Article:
Along with many around the world, I have watched Covid-19 since it was first announced by the World Health Organization (WHO) on Jan. 11. It was then confined in Hubei province of China, with only 41 positive cases and one death.
As the cases grew and reached other countries, I empathized with those afflicted and began considering how this would impact our island, moreover, the world. Then on Jan. 30, the WHO declared Covid-19 as a “public health emergency of global concern.” Subsequently, on March 11, Covid-19 was declared a pandemic. The cases and death toll kept on rising and we witnessed its unstoppable spread and global impact.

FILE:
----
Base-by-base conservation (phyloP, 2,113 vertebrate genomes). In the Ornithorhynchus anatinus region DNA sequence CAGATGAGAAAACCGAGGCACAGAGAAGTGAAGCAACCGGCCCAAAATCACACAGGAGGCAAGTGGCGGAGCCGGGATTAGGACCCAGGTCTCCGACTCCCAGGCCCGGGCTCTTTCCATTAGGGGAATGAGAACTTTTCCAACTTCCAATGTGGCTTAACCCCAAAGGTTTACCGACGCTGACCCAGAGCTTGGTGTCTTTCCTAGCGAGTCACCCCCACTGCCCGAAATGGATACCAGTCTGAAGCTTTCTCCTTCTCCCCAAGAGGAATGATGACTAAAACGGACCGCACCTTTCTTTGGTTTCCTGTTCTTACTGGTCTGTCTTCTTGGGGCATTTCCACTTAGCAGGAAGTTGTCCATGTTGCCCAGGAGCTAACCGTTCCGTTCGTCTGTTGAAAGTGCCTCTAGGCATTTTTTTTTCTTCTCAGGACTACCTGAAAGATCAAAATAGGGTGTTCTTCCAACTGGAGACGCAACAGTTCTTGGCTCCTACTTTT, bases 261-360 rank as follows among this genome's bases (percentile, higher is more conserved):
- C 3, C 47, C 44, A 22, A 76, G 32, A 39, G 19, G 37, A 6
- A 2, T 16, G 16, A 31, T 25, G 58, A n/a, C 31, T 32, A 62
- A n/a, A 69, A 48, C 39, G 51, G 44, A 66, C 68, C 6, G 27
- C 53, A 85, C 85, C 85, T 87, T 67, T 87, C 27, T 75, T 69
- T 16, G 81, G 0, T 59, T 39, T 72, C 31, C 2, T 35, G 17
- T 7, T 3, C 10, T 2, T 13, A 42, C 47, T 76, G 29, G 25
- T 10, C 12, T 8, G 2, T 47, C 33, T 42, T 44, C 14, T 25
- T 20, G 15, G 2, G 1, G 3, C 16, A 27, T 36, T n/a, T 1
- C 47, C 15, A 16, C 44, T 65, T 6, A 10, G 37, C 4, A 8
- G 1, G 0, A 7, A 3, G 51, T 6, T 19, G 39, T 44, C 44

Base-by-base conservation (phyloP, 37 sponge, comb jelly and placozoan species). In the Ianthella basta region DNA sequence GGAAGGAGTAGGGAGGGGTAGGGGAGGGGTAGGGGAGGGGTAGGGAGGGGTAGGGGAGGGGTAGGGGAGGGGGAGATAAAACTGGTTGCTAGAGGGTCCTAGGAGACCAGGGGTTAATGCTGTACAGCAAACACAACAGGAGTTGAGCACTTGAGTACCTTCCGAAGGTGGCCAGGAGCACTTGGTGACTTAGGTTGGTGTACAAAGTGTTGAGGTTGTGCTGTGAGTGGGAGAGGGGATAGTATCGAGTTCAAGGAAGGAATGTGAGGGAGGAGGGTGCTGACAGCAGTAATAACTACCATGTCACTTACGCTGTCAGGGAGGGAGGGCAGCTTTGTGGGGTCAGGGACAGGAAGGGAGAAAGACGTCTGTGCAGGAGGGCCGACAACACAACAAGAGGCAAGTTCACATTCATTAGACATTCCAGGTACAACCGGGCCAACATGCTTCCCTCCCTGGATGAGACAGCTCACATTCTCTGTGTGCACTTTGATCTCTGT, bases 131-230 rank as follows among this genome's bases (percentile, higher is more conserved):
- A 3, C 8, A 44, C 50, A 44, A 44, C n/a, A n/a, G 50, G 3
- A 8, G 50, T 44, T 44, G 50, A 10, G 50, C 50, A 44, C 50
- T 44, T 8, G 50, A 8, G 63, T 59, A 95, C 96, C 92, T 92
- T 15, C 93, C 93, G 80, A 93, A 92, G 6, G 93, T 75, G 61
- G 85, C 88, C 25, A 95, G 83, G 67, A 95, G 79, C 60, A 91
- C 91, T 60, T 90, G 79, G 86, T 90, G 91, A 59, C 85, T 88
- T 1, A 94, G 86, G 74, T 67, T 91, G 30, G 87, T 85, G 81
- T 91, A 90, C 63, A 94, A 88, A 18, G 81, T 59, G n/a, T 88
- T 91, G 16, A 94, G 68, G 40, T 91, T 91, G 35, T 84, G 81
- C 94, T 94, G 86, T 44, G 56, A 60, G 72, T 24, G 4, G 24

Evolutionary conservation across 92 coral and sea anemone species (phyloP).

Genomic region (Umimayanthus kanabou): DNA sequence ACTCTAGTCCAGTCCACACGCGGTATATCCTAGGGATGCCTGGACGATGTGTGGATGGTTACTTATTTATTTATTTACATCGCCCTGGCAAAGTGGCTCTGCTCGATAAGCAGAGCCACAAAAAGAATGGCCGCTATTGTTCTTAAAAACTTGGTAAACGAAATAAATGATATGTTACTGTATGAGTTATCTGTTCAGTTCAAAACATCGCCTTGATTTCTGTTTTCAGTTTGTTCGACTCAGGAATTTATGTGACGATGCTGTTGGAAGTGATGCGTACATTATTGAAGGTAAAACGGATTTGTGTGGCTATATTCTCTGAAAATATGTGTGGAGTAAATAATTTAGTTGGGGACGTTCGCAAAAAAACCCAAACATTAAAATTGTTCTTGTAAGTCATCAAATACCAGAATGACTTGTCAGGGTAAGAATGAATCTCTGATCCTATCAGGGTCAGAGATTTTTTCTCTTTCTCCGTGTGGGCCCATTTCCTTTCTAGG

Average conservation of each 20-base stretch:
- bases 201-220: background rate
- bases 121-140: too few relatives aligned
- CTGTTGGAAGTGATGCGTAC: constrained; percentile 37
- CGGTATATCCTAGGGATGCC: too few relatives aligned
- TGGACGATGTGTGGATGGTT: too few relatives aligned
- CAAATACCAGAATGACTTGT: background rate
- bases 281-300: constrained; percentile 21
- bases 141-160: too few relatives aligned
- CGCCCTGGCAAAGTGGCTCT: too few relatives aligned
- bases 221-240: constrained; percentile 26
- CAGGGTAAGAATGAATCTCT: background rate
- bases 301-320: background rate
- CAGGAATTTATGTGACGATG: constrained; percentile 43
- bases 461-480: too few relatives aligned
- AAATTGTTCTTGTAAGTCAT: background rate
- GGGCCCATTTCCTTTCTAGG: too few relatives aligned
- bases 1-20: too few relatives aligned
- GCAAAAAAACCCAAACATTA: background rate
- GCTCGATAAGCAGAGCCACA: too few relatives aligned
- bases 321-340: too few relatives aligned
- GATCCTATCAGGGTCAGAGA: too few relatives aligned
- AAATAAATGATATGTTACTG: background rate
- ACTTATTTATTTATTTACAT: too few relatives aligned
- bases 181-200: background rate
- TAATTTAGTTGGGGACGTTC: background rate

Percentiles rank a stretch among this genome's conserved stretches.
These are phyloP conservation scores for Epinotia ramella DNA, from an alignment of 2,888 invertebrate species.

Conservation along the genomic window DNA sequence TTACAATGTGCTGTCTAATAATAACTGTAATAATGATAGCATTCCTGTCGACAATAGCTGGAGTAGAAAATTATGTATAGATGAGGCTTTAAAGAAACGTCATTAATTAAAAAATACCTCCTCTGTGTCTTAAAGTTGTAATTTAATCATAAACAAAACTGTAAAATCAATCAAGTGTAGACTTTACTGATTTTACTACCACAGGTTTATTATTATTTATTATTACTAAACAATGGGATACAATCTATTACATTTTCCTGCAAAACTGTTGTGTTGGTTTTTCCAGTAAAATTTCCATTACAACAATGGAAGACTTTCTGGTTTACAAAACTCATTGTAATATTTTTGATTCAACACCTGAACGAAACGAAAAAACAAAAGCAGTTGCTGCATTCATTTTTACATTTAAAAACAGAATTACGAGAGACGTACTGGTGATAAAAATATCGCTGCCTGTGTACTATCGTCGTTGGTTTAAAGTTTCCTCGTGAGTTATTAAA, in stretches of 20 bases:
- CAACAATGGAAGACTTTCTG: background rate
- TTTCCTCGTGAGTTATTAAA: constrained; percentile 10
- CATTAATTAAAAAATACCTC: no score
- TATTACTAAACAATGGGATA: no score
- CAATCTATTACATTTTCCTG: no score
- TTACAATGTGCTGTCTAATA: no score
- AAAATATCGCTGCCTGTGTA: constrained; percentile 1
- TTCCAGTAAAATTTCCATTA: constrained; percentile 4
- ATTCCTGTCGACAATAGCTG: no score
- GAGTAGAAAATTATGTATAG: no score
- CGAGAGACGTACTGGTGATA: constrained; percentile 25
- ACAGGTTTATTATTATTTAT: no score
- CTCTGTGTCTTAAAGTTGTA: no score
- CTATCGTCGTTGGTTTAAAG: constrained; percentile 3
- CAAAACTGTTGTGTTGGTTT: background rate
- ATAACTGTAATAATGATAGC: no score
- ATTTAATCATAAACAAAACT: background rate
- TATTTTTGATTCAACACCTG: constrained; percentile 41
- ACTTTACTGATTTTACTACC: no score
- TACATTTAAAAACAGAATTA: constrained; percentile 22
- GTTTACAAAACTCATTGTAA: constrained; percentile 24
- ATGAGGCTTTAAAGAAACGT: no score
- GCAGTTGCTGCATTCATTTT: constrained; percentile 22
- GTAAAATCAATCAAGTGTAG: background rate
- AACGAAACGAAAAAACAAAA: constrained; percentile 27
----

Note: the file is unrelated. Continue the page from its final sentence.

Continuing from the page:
On March 15, the first three cases of Covid-19 on Guam were confirmed. On March 20, the governor of Guam announced her first Covid- 19 executive order to shut down non-essential businesses and social gatherings. Two days later, a state of emergency is declared for Guam.
As of April 15, there were 1.8 million total cases and 117,217 deceased globally, according to WHO. It is unlike anything I’ve ever experienced or observed. It is undeniable that the impact this will have on society is long-lasting.
Covid-19 has fundamentally changed our soc